“So, this beautiful creature is one of the project’s real animals and may very well be alive today helping some little family get a foothold on a good life?”

“Yes,” she said. “Each one is taken from a photograph of a real animal and when I paint it I get such a feeling for the creature itself that I fall in love with the work.”

“I can certainly see that!” I said. “Well, I want to look for a small cactus arrangement out in the back garden, but I’ll be giving thought to this painting of yours.” When I’d found the perfect miniature cactus garden in a small white bird cage I brought it to the desk.

“I’ve been thinking,” I said. “Your ewe has crept into my heart. She can be symbolic of the sheep we raised at our ranch. I never got any pictures of them then. So, if I may, I’ll buy her.” 

“I’m so glad she’ll be going to a good home,” Nancy said.

That’s how my home gets designed. Little by little my heart gets into the act and my home becomes a museum. The pig from Hog Hollow, the pair of yellow chicks my sister-in-law gave us, the rooster, the mother hen on a nest of eggs, these are my decor. They are me, a self designer of one well-feathered nest. And now a ewe. I can see her basking in the sun or seeking out the shade in her family home. I can see her lambs too bouncing around with small dark children. A new painting can reveal a wealth of scenery, past and present. An interior designer might tell me where to hang it, but it will no doubt go the rounds here in my cottage home. You’re welcome to come and see!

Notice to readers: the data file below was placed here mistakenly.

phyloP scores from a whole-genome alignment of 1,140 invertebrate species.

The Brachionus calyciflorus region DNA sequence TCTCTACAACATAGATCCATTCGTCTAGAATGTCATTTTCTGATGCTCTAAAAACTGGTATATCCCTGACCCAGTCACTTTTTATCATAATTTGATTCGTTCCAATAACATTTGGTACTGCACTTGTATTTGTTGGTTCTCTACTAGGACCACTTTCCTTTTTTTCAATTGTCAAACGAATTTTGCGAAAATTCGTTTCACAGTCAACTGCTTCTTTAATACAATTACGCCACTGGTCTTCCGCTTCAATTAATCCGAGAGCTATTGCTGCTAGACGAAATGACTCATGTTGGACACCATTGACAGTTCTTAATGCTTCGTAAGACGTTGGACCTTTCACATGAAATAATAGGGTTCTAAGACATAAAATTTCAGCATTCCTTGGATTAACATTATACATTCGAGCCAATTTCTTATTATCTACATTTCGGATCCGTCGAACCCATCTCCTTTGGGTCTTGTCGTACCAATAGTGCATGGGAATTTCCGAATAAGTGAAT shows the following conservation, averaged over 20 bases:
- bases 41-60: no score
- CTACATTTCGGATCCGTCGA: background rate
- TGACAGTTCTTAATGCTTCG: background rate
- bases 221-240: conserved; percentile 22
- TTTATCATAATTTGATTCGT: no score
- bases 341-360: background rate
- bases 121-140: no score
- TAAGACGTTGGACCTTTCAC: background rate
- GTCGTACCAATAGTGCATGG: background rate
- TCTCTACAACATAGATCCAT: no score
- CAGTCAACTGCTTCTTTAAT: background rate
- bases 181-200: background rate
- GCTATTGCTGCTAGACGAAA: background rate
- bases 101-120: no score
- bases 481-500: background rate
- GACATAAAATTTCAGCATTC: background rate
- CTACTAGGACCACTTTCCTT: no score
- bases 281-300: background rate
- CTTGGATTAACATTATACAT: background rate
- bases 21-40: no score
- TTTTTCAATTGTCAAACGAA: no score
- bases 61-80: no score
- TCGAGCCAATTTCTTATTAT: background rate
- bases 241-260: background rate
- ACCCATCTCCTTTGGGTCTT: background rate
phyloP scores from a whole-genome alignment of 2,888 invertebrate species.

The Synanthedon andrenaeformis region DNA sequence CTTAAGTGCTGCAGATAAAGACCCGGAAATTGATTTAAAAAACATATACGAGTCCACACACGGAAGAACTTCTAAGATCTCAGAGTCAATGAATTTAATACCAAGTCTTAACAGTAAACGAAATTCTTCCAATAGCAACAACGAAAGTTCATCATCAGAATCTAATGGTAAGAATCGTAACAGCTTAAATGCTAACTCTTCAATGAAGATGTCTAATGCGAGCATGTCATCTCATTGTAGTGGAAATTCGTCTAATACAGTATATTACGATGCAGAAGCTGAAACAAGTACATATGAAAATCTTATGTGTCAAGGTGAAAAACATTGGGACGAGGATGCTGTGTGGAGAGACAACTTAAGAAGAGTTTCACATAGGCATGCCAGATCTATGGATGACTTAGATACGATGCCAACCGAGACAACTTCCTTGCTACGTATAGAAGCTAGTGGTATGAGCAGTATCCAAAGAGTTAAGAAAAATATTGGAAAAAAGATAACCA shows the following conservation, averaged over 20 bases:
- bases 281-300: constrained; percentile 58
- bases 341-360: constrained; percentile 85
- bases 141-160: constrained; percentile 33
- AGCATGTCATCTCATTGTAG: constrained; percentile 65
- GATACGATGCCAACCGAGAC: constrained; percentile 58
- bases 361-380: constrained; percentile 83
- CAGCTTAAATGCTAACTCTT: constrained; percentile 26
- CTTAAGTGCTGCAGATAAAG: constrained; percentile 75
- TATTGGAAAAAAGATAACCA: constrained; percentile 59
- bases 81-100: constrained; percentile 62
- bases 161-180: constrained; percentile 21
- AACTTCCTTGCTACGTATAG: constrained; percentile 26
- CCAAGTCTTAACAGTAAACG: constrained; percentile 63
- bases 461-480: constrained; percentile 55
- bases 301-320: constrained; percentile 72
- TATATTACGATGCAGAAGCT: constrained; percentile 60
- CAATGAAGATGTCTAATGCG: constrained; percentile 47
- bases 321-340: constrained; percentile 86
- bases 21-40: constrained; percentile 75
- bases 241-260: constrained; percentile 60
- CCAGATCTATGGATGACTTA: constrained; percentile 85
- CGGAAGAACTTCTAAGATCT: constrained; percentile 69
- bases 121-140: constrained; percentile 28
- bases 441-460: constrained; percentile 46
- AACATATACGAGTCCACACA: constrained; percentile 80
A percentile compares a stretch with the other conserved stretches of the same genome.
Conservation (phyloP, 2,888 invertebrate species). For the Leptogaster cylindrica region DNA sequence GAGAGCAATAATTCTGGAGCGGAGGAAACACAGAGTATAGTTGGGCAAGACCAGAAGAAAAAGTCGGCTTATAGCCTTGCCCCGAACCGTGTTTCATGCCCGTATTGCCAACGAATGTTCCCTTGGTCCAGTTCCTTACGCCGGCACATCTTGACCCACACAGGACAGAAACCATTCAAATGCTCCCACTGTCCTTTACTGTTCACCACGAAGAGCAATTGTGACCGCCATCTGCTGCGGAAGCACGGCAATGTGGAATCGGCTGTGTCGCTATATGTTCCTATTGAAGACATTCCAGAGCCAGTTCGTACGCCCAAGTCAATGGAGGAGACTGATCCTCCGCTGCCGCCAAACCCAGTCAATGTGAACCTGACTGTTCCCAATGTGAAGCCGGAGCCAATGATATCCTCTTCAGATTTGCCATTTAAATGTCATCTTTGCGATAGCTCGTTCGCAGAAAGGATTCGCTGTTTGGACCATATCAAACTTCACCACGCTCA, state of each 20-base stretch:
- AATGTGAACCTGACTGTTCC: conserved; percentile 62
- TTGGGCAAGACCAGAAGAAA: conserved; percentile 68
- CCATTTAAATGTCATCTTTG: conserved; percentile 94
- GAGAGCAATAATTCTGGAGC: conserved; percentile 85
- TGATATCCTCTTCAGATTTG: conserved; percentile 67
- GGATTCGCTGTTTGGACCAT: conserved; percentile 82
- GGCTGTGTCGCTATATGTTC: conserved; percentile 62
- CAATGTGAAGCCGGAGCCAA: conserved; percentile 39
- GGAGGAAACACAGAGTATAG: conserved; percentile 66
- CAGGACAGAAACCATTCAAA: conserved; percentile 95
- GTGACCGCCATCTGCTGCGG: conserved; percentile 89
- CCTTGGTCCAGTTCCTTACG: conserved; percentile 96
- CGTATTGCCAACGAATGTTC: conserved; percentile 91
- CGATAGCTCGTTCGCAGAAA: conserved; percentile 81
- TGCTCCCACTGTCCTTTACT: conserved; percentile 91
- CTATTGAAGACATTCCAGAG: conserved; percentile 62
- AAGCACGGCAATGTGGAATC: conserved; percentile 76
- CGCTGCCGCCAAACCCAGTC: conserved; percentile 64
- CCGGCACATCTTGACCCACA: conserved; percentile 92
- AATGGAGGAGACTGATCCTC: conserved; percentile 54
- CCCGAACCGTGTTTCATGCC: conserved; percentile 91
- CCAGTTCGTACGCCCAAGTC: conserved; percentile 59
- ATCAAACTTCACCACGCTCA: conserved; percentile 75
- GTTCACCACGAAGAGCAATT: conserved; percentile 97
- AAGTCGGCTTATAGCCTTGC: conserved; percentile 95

3 comments:

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  2. This story is a real winner, Joyce! It flows from the page into the readers heart. I would love to stop by for a short visit sometime to see your new digs and your charming art. Perhaps Fran and I could come together. She loves you as much as I do! xo, Julie

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  3. I remember driving along a rural road one time, and there was a field with a flock of sheep grazing close by on the crest of a knoll. And there, I saw along the fence line, a ewe with its neck stuck fast in the wires. It had been trying to reach some long grass on the other side and straining to get her head and ears through the 6-8" square wire was now hopelessly trapped. I had to stop. As I got out of the car I heard the plaintive cry of this creature bleating, and it wasn't reassured to see me approaching either! In fact, she was as terrified as if I had been a hungry predator. I didn't have any wire cutters, so I knelt down, put my hand through the adjacent square in the fence wire and said as calmly as I could, "You're going to have to trust me for just a moment." The wool behind her ears had bunched up, and with a couple of tugs, enough wool and one ear worked free. She did the rest, snapped free of the fence, and, stumbling once or twice, ran back towards the flock as fast as I've ever seen a sheep run. Then, about halfway there, she stopped suddenly as I stood up, and looked back at me, our eyes fixing on each other just for a second, and she bleated out a big cry, and bounded with all four hooves leaving the ground back to the fold. I teared up just a little, realizing how good it felt to have had the momentary power to grant freedom to one in bondage. But even more, I glimpsed how good that ewe must have felt to be free.